AMU Homeland Security Legislation

Regional Security Officers Lead Embassy Protection at Diplomatic Posts Worldwide

Note: This article first appeared at In Military.

By James Thompson

The intrepid career of U.S. State Department’s Assiya Ashraf-Miller reads like a Hollywood script, though the missions she led are real and the stakes are incredibly high. Her previous assignments as a regional security officer (RSO) at embassies and consulates from Uzbekistan to Syria (to name a few) maintained a vital diplomatic front protecting U.S. interests in hotspot regions around the globe.

Today, Ashraf-Miller serves as a career member of State’s Senior Foreign Service team with the rank of Minister-Counselor, and is currently the Deputy Assistant Secretary for International Programs with the Bureau of Diplomatic Security. She oversees security and law enforcement policy and programs for over 250 U.S. diplomatic posts and is responsible for the worldwide direction of resources and personnel and budget oversight of over $2 billion.

“Our security of the (U.S.) homeland starts with embassies abroad,” Assiya explains, “it’s our global presence in DSS that sets us apart—we’re present everywhere.”

As part of the Diplomatic Security Service global team, the RSO serves as a key leader in 275 embassies and consulates to more than 170 countries. They’re senior special agents charged with managing all the security programs that keep the people, facilities, and information safe.

Assiya Ashraf-Miller, Deputy Assistant Secretary and Assistant Director International programs Directorate, Bureau of Diplomatic Security. Courtesy

The right blend of critical thinking, cultural and diplomatic awareness, and a unique ability to manage complex teams—including Marines serving as the last barrier to a potential physical threat—is mandatory. And it requires a broad array of education, on-the-job training, and foreign experience and immersion, where no two posts are ever the same.

“I like a challenge. I always wanted to learn. My first assignment was in New Delhi, India, during the Pakistan nuclear crisis. We had to a drawdown of eligible family members and it was my first tour—with an infant and husband.”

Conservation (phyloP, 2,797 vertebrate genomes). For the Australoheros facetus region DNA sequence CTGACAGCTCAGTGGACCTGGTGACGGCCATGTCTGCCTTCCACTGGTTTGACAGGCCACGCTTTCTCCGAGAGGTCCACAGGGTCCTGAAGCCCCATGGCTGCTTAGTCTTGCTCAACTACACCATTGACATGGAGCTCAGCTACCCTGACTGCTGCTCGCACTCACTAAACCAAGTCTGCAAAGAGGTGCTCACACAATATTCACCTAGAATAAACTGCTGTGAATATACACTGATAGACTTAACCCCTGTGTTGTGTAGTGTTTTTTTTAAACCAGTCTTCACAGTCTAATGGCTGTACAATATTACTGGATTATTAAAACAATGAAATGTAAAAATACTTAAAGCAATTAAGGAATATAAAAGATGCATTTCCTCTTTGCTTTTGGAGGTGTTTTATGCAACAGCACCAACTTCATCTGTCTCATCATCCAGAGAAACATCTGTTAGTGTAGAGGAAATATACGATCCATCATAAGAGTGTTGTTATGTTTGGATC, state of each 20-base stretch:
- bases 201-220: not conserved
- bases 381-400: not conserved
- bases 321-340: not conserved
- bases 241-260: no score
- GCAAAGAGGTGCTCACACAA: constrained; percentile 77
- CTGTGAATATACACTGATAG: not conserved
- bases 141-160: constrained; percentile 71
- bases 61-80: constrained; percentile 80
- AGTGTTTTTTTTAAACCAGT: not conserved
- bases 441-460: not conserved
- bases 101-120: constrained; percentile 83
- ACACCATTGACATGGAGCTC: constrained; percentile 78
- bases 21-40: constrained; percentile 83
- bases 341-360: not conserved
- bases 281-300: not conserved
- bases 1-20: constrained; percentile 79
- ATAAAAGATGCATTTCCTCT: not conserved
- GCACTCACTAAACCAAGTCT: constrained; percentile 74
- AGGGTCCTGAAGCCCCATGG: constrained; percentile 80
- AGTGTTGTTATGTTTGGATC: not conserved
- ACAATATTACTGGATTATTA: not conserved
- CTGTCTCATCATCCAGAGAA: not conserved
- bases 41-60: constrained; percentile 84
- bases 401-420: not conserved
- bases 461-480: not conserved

Where most would shy away from raising a family in the midst of a geopolitical conflict pitting two nuclear-armed nations, Assiya flourished supporting embassy and consulate missions that work tirelessly to mitigate threats while maintaining sometimes tenuous diplomacy with the host nation. It requires constant collaboration, sometimes from unlikely sources.

“Most embassies have a country council” which “consists of diplomats, NGOs, academic institutions, multinational corporations like Google or Facebook.” Security isn’t limited to the facility. Often State Department’s Diplomatic Security Service (DSS) is called upon to provide guidance and deploy additional human security assets and measures for major events like the upcoming Tokyo Olympics. DSS will be the government’s lead agency in safeguarding U.S. athletes abroad. When a sitting president or envoy visits for a summit, the RSO’s responsibility expands to protect that delegation.

As the principal law enforcement and security leader to the U.S. ambassador, the RSO function requires a unique balance of learning-by-doing experience, continual learning, and leadership that can effectively manage an extremely diverse team including Marines.  “We work lockstep with DoD and the military,” she adds, “We have an affinity for Marine security guards.”

While they’re overseas RSOs aren’t exempt from the challenges of operating business-as-usual during the global COVID-19 pandemic. “RSOs are very proactive in implementing social distancing measures,” she says, “our guards are on the frontline engaging with the public.” Embassies are doing what they can to protect their workforce, with many currently located in areas where the pandemic is strong. Despite embassies and consulates adapting to teleworking to limit exposure to the virus, “the security apparatus carries on 24/7.”

While threat awareness and vigilance are a priority, the life of the ROS isn’t always white-knuckled. The path exposes State employees to diverse cultures, new learning experiences upon which to grow valuable career skills, and opportunities to build entirely different perspectives in unexpected places.

“I like to learn on the job—it propelled me.” Throughout her posts, she was exposed to architecture and its interrelation with security. Before, she admits not having prior knowledge of blueprints or embassy design. So, “I went to Uzbekistan and got into construction security—building the new embassy compound.”

The job includes unexpected places and experiences that provide professional and personal enrichment. “Oman is a hidden gem. It’s a lovely place to live and work.”

The life of the RSO is kinetic—always moving forward then on to the next mission. Each post is a building block of knowledge and experience that requires a relentless drive to execute the mission, but also to learn and grow.

“I love reading. I like getting things done. It’s been a great career.”

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